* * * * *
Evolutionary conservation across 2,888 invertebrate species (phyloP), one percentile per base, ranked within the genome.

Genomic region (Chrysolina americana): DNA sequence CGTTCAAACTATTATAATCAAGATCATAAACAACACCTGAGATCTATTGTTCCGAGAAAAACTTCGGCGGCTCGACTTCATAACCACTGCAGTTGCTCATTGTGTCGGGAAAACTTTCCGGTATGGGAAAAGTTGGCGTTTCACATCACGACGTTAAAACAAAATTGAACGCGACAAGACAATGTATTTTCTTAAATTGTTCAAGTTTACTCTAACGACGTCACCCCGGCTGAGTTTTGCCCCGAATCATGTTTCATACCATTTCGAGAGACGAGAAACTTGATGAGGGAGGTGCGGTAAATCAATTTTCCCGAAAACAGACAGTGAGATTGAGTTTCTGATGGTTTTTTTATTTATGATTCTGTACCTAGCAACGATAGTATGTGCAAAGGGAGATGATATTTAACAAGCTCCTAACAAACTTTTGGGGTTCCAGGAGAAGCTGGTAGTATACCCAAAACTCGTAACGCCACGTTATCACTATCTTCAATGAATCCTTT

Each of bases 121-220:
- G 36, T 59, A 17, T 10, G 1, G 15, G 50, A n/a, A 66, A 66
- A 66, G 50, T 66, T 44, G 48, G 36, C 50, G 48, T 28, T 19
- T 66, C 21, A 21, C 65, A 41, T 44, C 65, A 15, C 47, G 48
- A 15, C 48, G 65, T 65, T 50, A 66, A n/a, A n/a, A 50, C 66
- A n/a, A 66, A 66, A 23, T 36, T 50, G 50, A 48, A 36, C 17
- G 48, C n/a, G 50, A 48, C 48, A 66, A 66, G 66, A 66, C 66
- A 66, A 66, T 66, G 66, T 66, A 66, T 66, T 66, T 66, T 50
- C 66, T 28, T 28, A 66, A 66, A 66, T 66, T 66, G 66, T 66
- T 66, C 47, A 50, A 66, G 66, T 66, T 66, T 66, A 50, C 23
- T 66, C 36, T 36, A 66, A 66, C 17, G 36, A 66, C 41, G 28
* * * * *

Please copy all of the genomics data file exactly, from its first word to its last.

Evolutionary conservation across 2,888 invertebrate species (phyloP), one percentile per base, ranked within the genome.

Genomic region (Chrysolina americana): DNA sequence CGTTCAAACTATTATAATCAAGATCATAAACAACACCTGAGATCTATTGTTCCGAGAAAAACTTCGGCGGCTCGACTTCATAACCACTGCAGTTGCTCATTGTGTCGGGAAAACTTTCCGGTATGGGAAAAGTTGGCGTTTCACATCACGACGTTAAAACAAAATTGAACGCGACAAGACAATGTATTTTCTTAAATTGTTCAAGTTTACTCTAACGACGTCACCCCGGCTGAGTTTTGCCCCGAATCATGTTTCATACCATTTCGAGAGACGAGAAACTTGATGAGGGAGGTGCGGTAAATCAATTTTCCCGAAAACAGACAGTGAGATTGAGTTTCTGATGGTTTTTTTATTTATGATTCTGTACCTAGCAACGATAGTATGTGCAAAGGGAGATGATATTTAACAAGCTCCTAACAAACTTTTGGGGTTCCAGGAGAAGCTGGTAGTATACCCAAAACTCGTAACGCCACGTTATCACTATCTTCAATGAATCCTTT

Each of bases 121-220:
- G 36, T 59, A 17, T 10, G 1, G 15, G 50, A n/a, A 66, A 66
- A 66, G 50, T 66, T 44, G 48, G 36, C 50, G 48, T 28, T 19
- T 66, C 21, A 21, C 65, A 41, T 44, C 65, A 15, C 47, G 48
- A 15, C 48, G 65, T 65, T 50, A 66, A n/a, A n/a, A 50, C 66
- A n/a, A 66, A 66, A 23, T 36, T 50, G 50, A 48, A 36, C 17
- G 48, C n/a, G 50, A 48, C 48, A 66, A 66, G 66, A 66, C 66
- A 66, A 66, T 66, G 66, T 66, A 66, T 66, T 66, T 66, T 50
- C 66, T 28, T 28, A 66, A 66, A 66, T 66, T 66, G 66, T 66
- T 66, C 47, A 50, A 66, G 66, T 66, T 66, T 66, A 50, C 23
- T 66, C 36, T 36, A 66, A 66, C 17, G 36, A 66, C 41, G 28